Some musings on Dr Seuss – why we need the Cat in the Hat to come back

Last night I read the girls Dr. Seuss’ “The Lorax” and was once again astounded at how good (and timely) a tale it is. One of the books I keep threatening to write is “The Gospel According to Dr. Seuss” – something of a pet project I have toyed around with for a couple of years. Don’t know when I would take it on, but I think it is a winner if done right. Theodore Geisel (aka Dr. Seuss) began his career as a political cartoonist and captured much of the WWII paranoia both playfully and artfully. As the story goes, Life magazine published a report on children’s illiteracy in its May 1954 issue, which concluded that children were not learning to read because their books were boring. Geisel’s publisher at the time was taken by this report and made up a list of 348 words he felt were important and asked Geisel to cut the list to 250 words and write a book using only those words. Nine months later, Geisel, using 236 of the words given to him, completed The Cat in the Hat. This book was a tour de force—the drawing style, verse rhythms, and all the imaginative power of Geisel’s earlier works, but because of its simplified vocabulary could be read by beginning readers. These books achieved significant international success and remain very popular and many argued ended the world of Dick and Jane and announced the reign of the Cat.

The number of children whose political and moral foundations have been influenced by Geisel’s books such as the Lorax(the environmentalist’s mantra in Technicolor); The Sneetches on Beaches (a fantastic treatise on the relationship of prejudice and commerce found in “The Sneetches and other Stories”); The Cat in the Hat (which raises the all important ethical question ‘what would you do if your Mother asked you?’), The Cat in the Hat Came Back (a blatant node toward McCarthyism with its fear of the “pink stain” overtaking the world); and Horton Hears a Who (which is one of the most Christocentric – and dare I say kenotic – nods in children’s literature) is staggering. Two things I am always reminded by in the Dr. Seuss canon: (1) language always gives way to meaning, and (2) surrealism is the place of deep meaning and belief more than realism. On the account of language giving way to meaning, any reader of Dr. Seuss will celebrate the use of seemingly non-words that convey meaning. Geisel wrote most of his books in a poetic form called anapestic tetrameter, which is a poetic meter employed by many poets of the English literary canon. One example is this line from Yertle the Turtle: “And today the Great Yertle, that marvelous he/ is King of the Mud. That is all he can see.” Anapestic tetrameter consists of four rhythmic units, anapests, each composed of two weak beats followed by one strong beat; often, the first weak syllable is omitted, or an additional weak syllable is added at the end. This use of meter with its sing song cadence – with the employment of weak syllables pulling on strong beats – pulls the reader along and anticipates the sound of the word coming down the pike but is often realized in a word that is both strange and yet contextually meaningful. What occurs for the reader in this cadence is a willingness to accept the strange and odd as the fulfillment of the rhyme and creates for beauty as something suprizing.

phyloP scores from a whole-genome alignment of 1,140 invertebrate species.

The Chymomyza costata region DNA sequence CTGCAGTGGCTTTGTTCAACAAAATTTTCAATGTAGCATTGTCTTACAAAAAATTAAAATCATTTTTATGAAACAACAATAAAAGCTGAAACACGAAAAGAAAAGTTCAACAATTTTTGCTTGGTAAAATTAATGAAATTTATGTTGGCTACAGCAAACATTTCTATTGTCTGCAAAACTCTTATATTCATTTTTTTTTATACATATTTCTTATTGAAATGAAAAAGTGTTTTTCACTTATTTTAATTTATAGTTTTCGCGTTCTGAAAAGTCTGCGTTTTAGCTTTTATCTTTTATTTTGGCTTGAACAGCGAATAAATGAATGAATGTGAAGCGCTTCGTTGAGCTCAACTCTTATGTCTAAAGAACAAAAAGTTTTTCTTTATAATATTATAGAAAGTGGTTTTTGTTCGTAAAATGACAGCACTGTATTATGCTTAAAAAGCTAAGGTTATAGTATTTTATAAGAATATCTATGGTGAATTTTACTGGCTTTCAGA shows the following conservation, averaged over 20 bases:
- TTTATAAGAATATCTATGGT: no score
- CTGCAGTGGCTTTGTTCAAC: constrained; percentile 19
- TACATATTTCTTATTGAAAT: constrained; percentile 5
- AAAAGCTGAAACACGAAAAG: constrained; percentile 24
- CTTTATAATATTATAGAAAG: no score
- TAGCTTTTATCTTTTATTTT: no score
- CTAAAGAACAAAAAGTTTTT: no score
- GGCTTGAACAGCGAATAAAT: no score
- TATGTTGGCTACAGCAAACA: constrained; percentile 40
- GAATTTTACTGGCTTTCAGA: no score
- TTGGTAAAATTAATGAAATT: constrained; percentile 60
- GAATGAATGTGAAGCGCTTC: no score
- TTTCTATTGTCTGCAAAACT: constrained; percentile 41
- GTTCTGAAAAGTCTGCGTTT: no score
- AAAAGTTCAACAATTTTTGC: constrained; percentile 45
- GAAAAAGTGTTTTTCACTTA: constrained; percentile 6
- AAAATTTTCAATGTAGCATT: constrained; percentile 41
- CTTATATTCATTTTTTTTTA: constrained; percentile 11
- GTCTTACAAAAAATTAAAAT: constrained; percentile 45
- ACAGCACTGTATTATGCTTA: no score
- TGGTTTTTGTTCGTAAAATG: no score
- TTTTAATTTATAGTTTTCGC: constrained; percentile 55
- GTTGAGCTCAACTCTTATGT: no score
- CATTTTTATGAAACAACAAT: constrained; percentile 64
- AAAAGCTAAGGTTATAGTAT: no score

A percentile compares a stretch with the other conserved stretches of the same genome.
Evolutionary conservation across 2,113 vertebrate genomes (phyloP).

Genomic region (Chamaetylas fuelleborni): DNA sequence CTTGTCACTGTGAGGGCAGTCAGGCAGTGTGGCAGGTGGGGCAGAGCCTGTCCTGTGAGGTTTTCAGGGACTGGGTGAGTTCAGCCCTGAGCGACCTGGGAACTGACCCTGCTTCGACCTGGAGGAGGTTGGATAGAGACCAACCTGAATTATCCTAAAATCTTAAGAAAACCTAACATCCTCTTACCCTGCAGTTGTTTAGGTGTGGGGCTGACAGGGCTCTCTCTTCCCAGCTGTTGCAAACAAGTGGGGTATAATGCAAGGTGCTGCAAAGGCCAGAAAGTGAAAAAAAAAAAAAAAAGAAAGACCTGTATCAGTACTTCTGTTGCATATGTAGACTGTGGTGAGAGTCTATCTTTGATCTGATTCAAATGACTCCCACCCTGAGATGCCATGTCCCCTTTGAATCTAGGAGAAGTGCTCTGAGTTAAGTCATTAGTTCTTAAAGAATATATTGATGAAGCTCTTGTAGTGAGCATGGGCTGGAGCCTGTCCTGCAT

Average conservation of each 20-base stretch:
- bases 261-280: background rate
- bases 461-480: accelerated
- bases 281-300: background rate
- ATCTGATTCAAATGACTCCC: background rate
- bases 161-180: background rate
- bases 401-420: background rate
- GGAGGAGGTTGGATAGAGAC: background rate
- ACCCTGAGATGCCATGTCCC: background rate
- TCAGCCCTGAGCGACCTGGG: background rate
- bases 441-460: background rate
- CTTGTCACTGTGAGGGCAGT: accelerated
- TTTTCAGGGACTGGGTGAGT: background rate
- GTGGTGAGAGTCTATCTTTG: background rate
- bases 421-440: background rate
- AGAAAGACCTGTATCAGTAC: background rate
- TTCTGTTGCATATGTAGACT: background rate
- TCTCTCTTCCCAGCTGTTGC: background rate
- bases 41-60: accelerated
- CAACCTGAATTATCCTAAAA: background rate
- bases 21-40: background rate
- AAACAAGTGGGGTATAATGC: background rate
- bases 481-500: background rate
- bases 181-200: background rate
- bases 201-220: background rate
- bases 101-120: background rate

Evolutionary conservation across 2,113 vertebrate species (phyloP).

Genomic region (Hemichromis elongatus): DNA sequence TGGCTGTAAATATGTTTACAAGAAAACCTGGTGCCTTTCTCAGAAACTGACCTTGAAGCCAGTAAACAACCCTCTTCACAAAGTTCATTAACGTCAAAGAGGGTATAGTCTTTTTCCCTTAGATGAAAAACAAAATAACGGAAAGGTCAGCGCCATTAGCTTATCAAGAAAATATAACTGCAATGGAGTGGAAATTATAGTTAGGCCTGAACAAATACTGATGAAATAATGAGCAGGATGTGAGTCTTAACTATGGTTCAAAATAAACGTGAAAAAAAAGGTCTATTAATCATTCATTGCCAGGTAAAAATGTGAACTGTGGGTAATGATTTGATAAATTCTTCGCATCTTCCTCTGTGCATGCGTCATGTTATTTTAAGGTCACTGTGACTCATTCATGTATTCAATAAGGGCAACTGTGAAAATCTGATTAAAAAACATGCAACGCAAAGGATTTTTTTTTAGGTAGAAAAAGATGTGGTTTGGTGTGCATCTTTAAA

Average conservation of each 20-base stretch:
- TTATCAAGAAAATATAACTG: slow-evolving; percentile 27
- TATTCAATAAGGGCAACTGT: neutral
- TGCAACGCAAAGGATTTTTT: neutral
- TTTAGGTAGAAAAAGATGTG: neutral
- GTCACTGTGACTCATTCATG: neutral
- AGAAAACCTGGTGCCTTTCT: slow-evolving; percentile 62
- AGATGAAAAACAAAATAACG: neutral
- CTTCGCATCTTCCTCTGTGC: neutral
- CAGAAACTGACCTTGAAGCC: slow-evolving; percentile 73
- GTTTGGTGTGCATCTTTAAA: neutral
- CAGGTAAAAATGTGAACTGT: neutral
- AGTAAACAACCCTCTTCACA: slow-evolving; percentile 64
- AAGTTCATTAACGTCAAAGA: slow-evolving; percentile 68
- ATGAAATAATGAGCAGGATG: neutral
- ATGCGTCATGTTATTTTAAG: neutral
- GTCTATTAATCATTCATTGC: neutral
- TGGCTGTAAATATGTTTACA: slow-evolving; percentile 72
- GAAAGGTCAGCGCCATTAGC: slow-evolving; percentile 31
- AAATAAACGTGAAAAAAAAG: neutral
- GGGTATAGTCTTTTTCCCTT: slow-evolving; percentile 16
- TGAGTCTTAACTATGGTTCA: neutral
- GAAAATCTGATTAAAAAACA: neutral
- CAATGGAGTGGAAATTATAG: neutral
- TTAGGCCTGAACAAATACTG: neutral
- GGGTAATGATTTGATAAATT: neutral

Needless to say, we need more Seuss these days in the political arena – a creation of a world that is fantastic and compelling, filled with soft syllables pushed by strong beats and open the space for the new, the strange and the faithful to enter anew.

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